Midwives and doctors listen to your baby's heartbeat for a full minute, every 15 minutes once labor is established, and then more frequently as delivery approaches.
Continuous Electronic Fetal Monitoring (EFM)
Is where your baby's heartbeat is listened to continuously using a machine that produces a printout on paper called a cardiotocograph (CTG). The EFM machine works with two pads (transducers), each the size of a coaster, attached to the abdomen with two elastic straps. One is positioned towards the top of your abdomen, so that it is above the top end of your womb (uterus) to pick up your contractions; the second will be placed on your abdomen, above the area where your baby's heartbeat can best be heard.
The information received from the transducers is converted by electronics within the machine to produce a printout on graph paper. EFM using the two external transducers is a non-invasive method. Sometimes, for reasons that will be explained to you, the baby's heartbeat is detected by a small electrode that is placed on the baby's head and connected by a thin wire to the machine, and this would mean that you must have an internal pulse. (vaginal). test for that to happen.
how to listen
The device known as angel sound (angel sound) it is a domestic device that detects the heartbeat of the fetus, a kind of miniaturization of the detector used during the obstetric visit. There are them with headphones or with speaker and screen and it is enough to place them on the stomach to listen to the baby's heartbeat.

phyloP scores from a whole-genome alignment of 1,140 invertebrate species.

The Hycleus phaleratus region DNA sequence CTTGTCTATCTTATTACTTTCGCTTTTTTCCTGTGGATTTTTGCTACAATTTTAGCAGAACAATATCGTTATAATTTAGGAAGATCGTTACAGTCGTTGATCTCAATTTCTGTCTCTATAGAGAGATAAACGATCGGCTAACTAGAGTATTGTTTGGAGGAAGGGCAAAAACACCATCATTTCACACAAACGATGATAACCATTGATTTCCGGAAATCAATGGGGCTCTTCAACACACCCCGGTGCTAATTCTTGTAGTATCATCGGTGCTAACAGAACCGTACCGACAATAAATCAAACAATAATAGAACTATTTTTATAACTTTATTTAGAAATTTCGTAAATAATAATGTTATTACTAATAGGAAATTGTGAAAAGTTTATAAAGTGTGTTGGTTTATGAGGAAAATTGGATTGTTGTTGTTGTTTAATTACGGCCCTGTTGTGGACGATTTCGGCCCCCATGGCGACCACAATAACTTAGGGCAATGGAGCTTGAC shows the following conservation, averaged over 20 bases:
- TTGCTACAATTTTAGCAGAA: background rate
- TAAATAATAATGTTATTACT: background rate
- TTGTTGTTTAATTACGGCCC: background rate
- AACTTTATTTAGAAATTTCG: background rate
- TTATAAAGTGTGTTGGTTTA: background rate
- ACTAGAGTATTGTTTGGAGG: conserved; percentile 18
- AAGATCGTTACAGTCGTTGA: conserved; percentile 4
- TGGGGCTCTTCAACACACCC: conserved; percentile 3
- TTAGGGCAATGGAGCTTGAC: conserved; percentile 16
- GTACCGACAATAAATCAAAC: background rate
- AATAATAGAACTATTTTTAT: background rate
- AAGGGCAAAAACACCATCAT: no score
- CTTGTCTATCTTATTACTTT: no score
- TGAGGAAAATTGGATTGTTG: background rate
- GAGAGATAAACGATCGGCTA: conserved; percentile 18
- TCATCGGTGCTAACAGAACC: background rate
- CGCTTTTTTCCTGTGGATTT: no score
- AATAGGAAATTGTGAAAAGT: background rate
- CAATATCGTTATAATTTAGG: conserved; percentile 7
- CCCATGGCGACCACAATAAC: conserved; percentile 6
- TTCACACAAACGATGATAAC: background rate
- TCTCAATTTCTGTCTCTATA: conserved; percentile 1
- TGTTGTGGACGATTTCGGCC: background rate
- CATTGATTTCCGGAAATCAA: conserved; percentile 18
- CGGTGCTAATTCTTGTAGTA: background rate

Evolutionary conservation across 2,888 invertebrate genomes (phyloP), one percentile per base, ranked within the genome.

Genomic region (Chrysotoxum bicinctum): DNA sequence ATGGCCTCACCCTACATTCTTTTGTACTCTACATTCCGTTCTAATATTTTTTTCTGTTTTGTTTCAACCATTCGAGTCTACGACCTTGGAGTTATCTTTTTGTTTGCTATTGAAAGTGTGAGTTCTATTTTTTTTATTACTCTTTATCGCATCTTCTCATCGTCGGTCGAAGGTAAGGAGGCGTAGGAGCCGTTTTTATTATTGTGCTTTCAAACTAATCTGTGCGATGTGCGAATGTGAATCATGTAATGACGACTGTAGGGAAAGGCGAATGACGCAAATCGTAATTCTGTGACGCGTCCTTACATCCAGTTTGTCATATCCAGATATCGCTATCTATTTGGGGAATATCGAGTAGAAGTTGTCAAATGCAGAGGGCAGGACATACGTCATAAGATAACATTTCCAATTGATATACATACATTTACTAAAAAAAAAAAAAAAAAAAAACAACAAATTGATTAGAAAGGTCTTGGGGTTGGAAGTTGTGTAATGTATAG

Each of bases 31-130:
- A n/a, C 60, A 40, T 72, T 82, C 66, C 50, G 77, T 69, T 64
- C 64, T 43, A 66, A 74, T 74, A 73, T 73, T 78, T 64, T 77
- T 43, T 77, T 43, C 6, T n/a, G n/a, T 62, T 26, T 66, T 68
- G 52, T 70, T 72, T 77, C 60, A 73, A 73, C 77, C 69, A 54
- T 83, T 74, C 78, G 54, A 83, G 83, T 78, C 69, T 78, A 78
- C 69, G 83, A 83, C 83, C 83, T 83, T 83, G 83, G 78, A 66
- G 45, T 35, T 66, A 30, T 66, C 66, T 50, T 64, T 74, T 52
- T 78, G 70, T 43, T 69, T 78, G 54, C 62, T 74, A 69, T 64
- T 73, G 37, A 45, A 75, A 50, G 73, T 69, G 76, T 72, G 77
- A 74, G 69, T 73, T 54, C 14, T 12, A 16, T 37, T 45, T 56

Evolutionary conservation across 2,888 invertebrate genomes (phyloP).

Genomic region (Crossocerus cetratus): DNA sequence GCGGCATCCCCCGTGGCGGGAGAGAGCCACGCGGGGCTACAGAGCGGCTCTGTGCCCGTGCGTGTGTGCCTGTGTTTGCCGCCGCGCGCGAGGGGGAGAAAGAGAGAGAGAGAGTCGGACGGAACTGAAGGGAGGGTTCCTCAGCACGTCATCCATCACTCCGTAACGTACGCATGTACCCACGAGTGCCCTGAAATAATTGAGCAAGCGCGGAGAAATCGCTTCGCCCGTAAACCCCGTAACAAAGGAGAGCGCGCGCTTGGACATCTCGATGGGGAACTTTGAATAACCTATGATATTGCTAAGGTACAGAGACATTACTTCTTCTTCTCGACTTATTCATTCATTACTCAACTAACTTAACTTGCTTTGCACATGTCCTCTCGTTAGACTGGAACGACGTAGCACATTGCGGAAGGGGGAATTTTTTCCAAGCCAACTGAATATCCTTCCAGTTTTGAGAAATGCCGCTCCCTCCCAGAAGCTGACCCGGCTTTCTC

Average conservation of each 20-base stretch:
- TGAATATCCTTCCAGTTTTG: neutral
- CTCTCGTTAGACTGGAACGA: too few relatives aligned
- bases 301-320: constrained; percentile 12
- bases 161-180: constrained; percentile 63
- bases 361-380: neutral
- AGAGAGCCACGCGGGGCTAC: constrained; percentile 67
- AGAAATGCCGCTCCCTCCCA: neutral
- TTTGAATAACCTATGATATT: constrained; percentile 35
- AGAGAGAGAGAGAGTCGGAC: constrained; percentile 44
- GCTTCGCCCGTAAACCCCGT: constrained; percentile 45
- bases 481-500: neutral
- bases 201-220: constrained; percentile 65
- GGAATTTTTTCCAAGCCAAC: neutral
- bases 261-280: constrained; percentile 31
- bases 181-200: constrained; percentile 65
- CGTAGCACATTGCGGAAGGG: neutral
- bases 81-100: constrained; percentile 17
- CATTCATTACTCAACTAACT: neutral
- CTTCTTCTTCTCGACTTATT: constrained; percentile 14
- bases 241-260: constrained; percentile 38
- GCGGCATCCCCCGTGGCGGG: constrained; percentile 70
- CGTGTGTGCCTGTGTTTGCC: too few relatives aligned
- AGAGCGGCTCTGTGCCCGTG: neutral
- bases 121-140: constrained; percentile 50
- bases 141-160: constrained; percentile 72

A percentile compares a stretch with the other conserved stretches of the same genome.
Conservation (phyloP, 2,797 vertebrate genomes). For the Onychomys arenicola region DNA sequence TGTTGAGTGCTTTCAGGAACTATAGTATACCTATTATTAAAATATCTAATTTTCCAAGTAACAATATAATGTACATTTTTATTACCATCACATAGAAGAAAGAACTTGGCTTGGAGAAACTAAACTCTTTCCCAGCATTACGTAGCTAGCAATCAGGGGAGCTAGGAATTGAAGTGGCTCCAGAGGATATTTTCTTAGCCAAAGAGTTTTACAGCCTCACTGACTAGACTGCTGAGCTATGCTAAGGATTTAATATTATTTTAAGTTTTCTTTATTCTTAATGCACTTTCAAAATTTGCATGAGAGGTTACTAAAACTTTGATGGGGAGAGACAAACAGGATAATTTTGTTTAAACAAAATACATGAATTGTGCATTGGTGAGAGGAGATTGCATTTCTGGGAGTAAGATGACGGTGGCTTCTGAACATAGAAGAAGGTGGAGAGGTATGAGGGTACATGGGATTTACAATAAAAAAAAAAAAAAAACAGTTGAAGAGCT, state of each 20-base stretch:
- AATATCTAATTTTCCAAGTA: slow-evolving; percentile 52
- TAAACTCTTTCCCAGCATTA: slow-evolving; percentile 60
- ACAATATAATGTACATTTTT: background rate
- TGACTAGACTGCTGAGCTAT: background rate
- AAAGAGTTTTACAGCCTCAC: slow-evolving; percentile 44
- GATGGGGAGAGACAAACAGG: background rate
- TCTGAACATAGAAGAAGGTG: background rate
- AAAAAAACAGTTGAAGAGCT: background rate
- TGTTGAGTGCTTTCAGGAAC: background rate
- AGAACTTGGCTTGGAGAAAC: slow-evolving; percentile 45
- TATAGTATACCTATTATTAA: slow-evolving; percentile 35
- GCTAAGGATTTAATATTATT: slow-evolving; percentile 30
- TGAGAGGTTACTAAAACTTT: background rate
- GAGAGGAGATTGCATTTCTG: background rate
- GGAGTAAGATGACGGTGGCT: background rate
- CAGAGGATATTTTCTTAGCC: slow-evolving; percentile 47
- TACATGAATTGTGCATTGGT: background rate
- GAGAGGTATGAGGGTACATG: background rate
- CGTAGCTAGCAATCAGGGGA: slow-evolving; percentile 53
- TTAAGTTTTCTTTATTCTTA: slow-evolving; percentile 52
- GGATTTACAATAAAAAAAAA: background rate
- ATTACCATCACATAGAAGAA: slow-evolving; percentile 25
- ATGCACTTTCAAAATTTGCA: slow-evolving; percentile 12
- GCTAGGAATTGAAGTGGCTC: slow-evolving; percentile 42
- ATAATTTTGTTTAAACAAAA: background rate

Fetal heartbeat detectors are safe and reliable products, as long as they bear the mark of approval for import into Europe (the CE mark), which guarantees their quality. And they are also safe for the fetus.
abnormal fetal heartbeat
The rhythm of a healthy heart requires careful coordination to properly pump blood throughout the body. This rhythm is controlled by electrical impulses that allow the synchronized filling and emptying of the four chambers of the heart. Many conditions can cause the electrical impulses that control the heart to be irregular.too fast (tachycardia) or too slow (bradycardia).
Fetal heart arrhythmia, or irregular heartbeat, is a common reason for referral to a fetal cardiologist. In most cases, a heartbeat that is too slow or too fast is temporary. In these cases, your team will closely monitor your pregnancy. Less than 2% of fetal heartbeat irregularities represent true cardiac arrhythmias.
At 16 weeks of pregnancy, the fetal heart is fully formed and beats at a rate of between 110 and 160 beats per minute (bpm).
Fetal cardiac arrhythmias are often classified as one of the following:
- Bradycardia: heart rate below 100 bpm
- congenital heart block
- premature atrial contractions (CAP)
- supraventricular tachycardia o atrial flutter: heart rate greater than 180 bpm
Symptoms and causes
The condition is often first noticed when the doctor listens to the fetal heartbeat around 10-12 weeks of pregnancy. Nevertheless, the rhythm abnormality may not start before pregnancy. The mother usually has no symptoms and does not notice any change in fetal movement.
The cause of most arrhythmias is unknown, but some cases may be due to an electrolyte imbalance, inflammation, medications, or an inherited genetic condition. Serious cases of arrhythmia can be caused by a heart defect, such as congenital heart block, or by an inherited condition known as long QT syndrome.
Test and diagnosis
If arrhythmia is suspected, additional tests will be ordered, including a fetal echocardiogram. This test will help your fetal cardiologist diagnose if your baby's arrhythmia is caused by a problem with the structure of the heart.